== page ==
Rules essential in merger

Last Thursday the proposed AOL/Time Warner merger was conditionally approved by the Federal Communications Commission. The newly formed company’s future success, however, will depend on it’s fulfillment with these conditions.
The conditions of the merger address four specific areas: AOL/ Time Warner must allow consumers using the company’s existing cable lines to choose their own Internet service provider, every ISP must be able to determine the content of each’s home page, each ISP must also retain control over it’s own billing arrangements, and most significantly, AOL must make instant messaging available to it’s competitors. AOL has stated that they consider that condition unnecessary, but will abide by it anyway.
Instant messaging has been an AOL-dominated service since it’s creation. Microsoft and Yahoo attempted to create their own instant messaging services, but were unsuccessful in sending e-mails to AOL users. In an attempt to rectify the problem, Microsoft and Yahoo created a service compatible with AOL users. These services were released in the summer of 1999, though AOL contested them, stating that the methods with which Microsoft and Yahoo used to gain access to AOL were improper. As a result, AOL has maintained an advantage on the competition.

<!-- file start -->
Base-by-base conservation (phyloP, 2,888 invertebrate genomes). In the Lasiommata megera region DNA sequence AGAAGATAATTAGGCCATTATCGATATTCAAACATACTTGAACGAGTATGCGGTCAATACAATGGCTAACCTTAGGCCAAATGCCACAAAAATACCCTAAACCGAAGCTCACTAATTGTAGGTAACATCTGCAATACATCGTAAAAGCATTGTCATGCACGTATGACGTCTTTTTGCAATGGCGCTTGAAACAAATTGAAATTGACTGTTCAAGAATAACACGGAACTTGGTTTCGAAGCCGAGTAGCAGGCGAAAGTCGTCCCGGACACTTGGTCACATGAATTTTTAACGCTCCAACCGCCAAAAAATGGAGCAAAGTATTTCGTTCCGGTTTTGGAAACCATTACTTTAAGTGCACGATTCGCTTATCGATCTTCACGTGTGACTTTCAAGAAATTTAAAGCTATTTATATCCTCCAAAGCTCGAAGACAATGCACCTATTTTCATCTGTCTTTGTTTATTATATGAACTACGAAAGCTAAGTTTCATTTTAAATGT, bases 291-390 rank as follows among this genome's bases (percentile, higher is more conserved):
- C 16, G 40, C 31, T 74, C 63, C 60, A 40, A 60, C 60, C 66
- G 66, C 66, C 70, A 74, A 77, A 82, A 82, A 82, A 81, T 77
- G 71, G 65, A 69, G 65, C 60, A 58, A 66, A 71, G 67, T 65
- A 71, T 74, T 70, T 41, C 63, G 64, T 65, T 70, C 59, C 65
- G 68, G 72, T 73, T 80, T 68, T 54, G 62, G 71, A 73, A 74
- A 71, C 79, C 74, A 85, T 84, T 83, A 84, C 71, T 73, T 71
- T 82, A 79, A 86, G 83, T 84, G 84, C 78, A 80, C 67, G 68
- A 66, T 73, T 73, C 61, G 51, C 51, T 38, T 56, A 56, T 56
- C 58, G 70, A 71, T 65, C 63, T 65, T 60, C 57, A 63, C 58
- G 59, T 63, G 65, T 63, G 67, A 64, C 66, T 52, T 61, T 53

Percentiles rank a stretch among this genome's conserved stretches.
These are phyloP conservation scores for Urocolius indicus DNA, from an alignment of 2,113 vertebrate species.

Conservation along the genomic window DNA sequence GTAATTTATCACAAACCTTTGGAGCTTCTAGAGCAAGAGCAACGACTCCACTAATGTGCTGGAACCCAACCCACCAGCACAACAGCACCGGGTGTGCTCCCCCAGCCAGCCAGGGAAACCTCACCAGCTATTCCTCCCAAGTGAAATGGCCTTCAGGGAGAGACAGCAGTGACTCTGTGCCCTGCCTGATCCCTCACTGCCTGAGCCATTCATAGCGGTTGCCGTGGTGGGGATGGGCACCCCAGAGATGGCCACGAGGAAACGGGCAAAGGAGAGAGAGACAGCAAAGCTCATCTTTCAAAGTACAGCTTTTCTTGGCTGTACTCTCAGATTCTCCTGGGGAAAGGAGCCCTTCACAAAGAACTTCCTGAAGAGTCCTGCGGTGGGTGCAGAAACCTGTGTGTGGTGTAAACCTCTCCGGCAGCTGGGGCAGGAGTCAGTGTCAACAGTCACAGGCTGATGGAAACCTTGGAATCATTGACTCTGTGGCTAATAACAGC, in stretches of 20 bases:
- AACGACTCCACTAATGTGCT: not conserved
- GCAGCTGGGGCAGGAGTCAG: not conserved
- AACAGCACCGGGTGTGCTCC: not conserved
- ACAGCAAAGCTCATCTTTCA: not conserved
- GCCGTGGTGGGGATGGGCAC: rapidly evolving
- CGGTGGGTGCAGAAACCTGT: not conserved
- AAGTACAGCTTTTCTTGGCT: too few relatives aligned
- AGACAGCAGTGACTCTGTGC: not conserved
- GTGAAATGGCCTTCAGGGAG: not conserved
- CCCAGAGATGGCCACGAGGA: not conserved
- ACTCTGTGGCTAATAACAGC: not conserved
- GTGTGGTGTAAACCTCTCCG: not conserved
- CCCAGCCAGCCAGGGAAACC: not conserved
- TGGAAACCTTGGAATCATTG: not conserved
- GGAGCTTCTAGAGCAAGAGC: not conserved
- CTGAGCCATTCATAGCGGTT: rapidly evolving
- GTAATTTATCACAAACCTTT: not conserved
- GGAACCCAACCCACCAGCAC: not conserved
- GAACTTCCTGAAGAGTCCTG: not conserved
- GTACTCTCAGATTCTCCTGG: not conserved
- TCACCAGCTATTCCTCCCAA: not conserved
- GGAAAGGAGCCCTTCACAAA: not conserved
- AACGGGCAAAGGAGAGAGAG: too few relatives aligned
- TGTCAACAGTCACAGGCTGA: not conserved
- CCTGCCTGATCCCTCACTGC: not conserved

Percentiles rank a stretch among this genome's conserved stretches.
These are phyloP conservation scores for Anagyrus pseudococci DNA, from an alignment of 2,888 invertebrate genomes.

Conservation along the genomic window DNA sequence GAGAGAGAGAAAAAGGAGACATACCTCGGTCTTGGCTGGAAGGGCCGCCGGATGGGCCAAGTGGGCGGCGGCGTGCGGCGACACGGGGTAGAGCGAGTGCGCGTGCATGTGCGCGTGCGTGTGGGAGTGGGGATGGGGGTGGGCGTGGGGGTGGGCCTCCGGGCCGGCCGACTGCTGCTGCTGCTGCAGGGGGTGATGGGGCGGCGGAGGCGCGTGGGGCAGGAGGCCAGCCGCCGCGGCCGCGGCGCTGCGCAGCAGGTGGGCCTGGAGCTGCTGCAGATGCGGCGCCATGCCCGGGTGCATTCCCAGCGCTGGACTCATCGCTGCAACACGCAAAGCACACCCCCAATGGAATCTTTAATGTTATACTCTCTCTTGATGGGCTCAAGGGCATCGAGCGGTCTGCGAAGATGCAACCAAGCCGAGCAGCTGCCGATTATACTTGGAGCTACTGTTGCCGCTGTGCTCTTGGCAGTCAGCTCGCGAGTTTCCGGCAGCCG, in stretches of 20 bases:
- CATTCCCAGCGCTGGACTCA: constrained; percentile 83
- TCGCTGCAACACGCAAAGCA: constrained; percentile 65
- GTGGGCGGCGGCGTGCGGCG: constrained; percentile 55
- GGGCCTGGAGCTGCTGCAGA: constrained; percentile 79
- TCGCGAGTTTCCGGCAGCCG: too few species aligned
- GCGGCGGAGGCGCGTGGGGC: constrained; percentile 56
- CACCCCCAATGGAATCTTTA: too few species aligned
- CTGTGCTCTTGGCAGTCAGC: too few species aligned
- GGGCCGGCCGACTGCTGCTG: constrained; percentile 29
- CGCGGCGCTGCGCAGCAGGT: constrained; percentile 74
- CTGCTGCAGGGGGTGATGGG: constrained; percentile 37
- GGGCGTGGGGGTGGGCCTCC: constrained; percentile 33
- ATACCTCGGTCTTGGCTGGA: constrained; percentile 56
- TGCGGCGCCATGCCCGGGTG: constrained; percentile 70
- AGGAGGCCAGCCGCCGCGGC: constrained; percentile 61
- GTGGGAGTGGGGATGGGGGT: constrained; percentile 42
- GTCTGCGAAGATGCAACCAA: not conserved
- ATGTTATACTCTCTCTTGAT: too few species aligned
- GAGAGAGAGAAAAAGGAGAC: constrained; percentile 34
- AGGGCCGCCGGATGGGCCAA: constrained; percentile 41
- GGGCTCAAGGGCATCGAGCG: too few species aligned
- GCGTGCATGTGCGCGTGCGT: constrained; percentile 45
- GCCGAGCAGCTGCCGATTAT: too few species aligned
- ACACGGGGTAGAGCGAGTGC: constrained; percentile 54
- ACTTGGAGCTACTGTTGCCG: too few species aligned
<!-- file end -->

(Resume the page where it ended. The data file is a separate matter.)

There is some concern that this advantage will increase as a result of the merger. In the era of big business conglomerations, even with stringent conditions, consumers must remain wary. Many Internet users are concerned about Internet regulation and domination. Because of the international nature of the Internet, it is nearly impossible to regulate. The Internet has grown to be immensely popular because of the fact that it is not dominated by any one specific entity. The fear of AOL/Time Warner stifling competition has also led to fears of price hikes. Critics and consumers fear that the company would take advantage of their dominance, creating a monopoly, thus reducing consumer choice, similar to the result of Qwest’s merger with USWest. The FCC conditions, however, have been established to ease consumer fears.
With all the recent mergers and corporate expansions during the past decade, many small and intermediate sized businesses have been forced out of business, effectively decreasing the amount of options for consumers. Accordingly, as such a merger of media giants is objectionable, the conditions imposed by the FCC should prevent some anti-competitive behavior, if AOL/Time Warner abides by them.